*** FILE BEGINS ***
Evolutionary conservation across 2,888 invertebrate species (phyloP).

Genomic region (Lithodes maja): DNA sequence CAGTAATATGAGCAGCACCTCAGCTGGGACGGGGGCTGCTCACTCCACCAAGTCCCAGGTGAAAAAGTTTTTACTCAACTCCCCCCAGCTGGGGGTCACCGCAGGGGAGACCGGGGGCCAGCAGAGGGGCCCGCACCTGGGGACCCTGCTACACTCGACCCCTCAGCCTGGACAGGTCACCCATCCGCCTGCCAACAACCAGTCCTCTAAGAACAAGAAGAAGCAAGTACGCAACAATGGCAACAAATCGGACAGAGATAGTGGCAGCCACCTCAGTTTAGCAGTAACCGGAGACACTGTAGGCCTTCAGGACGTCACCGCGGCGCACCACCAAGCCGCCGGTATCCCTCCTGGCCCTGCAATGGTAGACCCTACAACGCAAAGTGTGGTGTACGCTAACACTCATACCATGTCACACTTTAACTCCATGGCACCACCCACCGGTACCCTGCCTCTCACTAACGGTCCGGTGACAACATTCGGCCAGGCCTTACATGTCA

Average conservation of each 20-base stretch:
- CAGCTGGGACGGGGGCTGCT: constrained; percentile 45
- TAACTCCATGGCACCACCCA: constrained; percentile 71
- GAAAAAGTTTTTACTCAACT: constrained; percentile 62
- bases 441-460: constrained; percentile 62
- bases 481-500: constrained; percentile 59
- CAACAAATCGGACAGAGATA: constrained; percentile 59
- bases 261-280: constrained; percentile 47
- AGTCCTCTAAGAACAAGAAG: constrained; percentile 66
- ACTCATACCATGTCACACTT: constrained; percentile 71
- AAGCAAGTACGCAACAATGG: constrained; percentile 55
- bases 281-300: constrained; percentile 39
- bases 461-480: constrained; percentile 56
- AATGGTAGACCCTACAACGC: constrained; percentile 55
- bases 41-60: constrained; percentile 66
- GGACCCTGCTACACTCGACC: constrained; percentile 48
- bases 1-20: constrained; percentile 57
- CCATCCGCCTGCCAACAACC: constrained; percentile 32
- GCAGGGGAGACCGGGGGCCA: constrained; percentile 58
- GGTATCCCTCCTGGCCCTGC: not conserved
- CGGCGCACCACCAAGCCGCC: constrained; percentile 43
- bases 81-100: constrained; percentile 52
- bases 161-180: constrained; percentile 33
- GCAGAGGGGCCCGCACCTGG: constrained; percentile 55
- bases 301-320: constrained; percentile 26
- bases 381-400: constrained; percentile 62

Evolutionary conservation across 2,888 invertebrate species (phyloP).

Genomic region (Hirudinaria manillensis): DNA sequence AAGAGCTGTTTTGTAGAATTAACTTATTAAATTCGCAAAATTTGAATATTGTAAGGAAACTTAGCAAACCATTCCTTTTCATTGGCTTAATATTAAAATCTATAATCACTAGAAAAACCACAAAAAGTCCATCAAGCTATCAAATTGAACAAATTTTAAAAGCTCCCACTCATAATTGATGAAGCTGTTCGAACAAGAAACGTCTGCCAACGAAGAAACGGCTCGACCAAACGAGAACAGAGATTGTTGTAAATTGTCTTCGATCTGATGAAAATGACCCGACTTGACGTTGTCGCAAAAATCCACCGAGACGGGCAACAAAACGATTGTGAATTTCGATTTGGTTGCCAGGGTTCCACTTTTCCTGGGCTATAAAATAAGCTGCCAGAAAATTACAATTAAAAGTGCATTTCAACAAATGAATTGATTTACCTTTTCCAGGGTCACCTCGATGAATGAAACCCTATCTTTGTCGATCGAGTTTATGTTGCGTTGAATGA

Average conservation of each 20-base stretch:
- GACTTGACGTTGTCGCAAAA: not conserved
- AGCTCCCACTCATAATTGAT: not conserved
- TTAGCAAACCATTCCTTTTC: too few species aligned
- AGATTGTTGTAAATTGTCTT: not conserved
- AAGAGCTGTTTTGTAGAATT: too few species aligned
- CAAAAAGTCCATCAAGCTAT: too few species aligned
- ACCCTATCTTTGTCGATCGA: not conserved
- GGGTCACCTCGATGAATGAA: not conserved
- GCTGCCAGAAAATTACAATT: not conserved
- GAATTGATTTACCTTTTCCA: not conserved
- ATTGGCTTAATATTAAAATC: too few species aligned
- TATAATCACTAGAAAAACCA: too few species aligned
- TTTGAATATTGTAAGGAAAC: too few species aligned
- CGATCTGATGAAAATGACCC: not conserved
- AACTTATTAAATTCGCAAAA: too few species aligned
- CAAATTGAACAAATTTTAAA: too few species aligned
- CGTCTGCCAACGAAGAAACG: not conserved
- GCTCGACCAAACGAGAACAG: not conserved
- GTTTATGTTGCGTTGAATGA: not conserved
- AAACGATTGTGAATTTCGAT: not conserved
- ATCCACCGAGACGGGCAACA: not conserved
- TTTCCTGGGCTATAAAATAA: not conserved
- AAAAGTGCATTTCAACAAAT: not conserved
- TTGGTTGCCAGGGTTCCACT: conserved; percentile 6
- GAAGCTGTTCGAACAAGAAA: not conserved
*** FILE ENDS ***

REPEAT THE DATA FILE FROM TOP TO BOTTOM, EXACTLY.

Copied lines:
Evolutionary conservation across 2,888 invertebrate species (phyloP).

Genomic region (Lithodes maja): DNA sequence CAGTAATATGAGCAGCACCTCAGCTGGGACGGGGGCTGCTCACTCCACCAAGTCCCAGGTGAAAAAGTTTTTACTCAACTCCCCCCAGCTGGGGGTCACCGCAGGGGAGACCGGGGGCCAGCAGAGGGGCCCGCACCTGGGGACCCTGCTACACTCGACCCCTCAGCCTGGACAGGTCACCCATCCGCCTGCCAACAACCAGTCCTCTAAGAACAAGAAGAAGCAAGTACGCAACAATGGCAACAAATCGGACAGAGATAGTGGCAGCCACCTCAGTTTAGCAGTAACCGGAGACACTGTAGGCCTTCAGGACGTCACCGCGGCGCACCACCAAGCCGCCGGTATCCCTCCTGGCCCTGCAATGGTAGACCCTACAACGCAAAGTGTGGTGTACGCTAACACTCATACCATGTCACACTTTAACTCCATGGCACCACCCACCGGTACCCTGCCTCTCACTAACGGTCCGGTGACAACATTCGGCCAGGCCTTACATGTCA

Average conservation of each 20-base stretch:
- CAGCTGGGACGGGGGCTGCT: constrained; percentile 45
- TAACTCCATGGCACCACCCA: constrained; percentile 71
- GAAAAAGTTTTTACTCAACT: constrained; percentile 62
- bases 441-460: constrained; percentile 62
- bases 481-500: constrained; percentile 59
- CAACAAATCGGACAGAGATA: constrained; percentile 59
- bases 261-280: constrained; percentile 47
- AGTCCTCTAAGAACAAGAAG: constrained; percentile 66
- ACTCATACCATGTCACACTT: constrained; percentile 71
- AAGCAAGTACGCAACAATGG: constrained; percentile 55
- bases 281-300: constrained; percentile 39
- bases 461-480: constrained; percentile 56
- AATGGTAGACCCTACAACGC: constrained; percentile 55
- bases 41-60: constrained; percentile 66
- GGACCCTGCTACACTCGACC: constrained; percentile 48
- bases 1-20: constrained; percentile 57
- CCATCCGCCTGCCAACAACC: constrained; percentile 32
- GCAGGGGAGACCGGGGGCCA: constrained; percentile 58
- GGTATCCCTCCTGGCCCTGC: not conserved
- CGGCGCACCACCAAGCCGCC: constrained; percentile 43
- bases 81-100: constrained; percentile 52
- bases 161-180: constrained; percentile 33
- GCAGAGGGGCCCGCACCTGG: constrained; percentile 55
- bases 301-320: constrained; percentile 26
- bases 381-400: constrained; percentile 62

Evolutionary conservation across 2,888 invertebrate species (phyloP).

Genomic region (Hirudinaria manillensis): DNA sequence AAGAGCTGTTTTGTAGAATTAACTTATTAAATTCGCAAAATTTGAATATTGTAAGGAAACTTAGCAAACCATTCCTTTTCATTGGCTTAATATTAAAATCTATAATCACTAGAAAAACCACAAAAAGTCCATCAAGCTATCAAATTGAACAAATTTTAAAAGCTCCCACTCATAATTGATGAAGCTGTTCGAACAAGAAACGTCTGCCAACGAAGAAACGGCTCGACCAAACGAGAACAGAGATTGTTGTAAATTGTCTTCGATCTGATGAAAATGACCCGACTTGACGTTGTCGCAAAAATCCACCGAGACGGGCAACAAAACGATTGTGAATTTCGATTTGGTTGCCAGGGTTCCACTTTTCCTGGGCTATAAAATAAGCTGCCAGAAAATTACAATTAAAAGTGCATTTCAACAAATGAATTGATTTACCTTTTCCAGGGTCACCTCGATGAATGAAACCCTATCTTTGTCGATCGAGTTTATGTTGCGTTGAATGA

Average conservation of each 20-base stretch:
- GACTTGACGTTGTCGCAAAA: not conserved
- AGCTCCCACTCATAATTGAT: not conserved
- TTAGCAAACCATTCCTTTTC: too few species aligned
- AGATTGTTGTAAATTGTCTT: not conserved
- AAGAGCTGTTTTGTAGAATT: too few species aligned
- CAAAAAGTCCATCAAGCTAT: too few species aligned
- ACCCTATCTTTGTCGATCGA: not conserved
- GGGTCACCTCGATGAATGAA: not conserved
- GCTGCCAGAAAATTACAATT: not conserved
- GAATTGATTTACCTTTTCCA: not conserved
- ATTGGCTTAATATTAAAATC: too few species aligned
- TATAATCACTAGAAAAACCA: too few species aligned
- TTTGAATATTGTAAGGAAAC: too few species aligned
- CGATCTGATGAAAATGACCC: not conserved
- AACTTATTAAATTCGCAAAA: too few species aligned
- CAAATTGAACAAATTTTAAA: too few species aligned
- CGTCTGCCAACGAAGAAACG: not conserved
- GCTCGACCAAACGAGAACAG: not conserved
- GTTTATGTTGCGTTGAATGA: not conserved
- AAACGATTGTGAATTTCGAT: not conserved
- ATCCACCGAGACGGGCAACA: not conserved
- TTTCCTGGGCTATAAAATAA: not conserved
- AAAAGTGCATTTCAACAAAT: not conserved
- TTGGTTGCCAGGGTTCCACT: conserved; percentile 6
- GAAGCTGTTCGAACAAGAAA: not conserved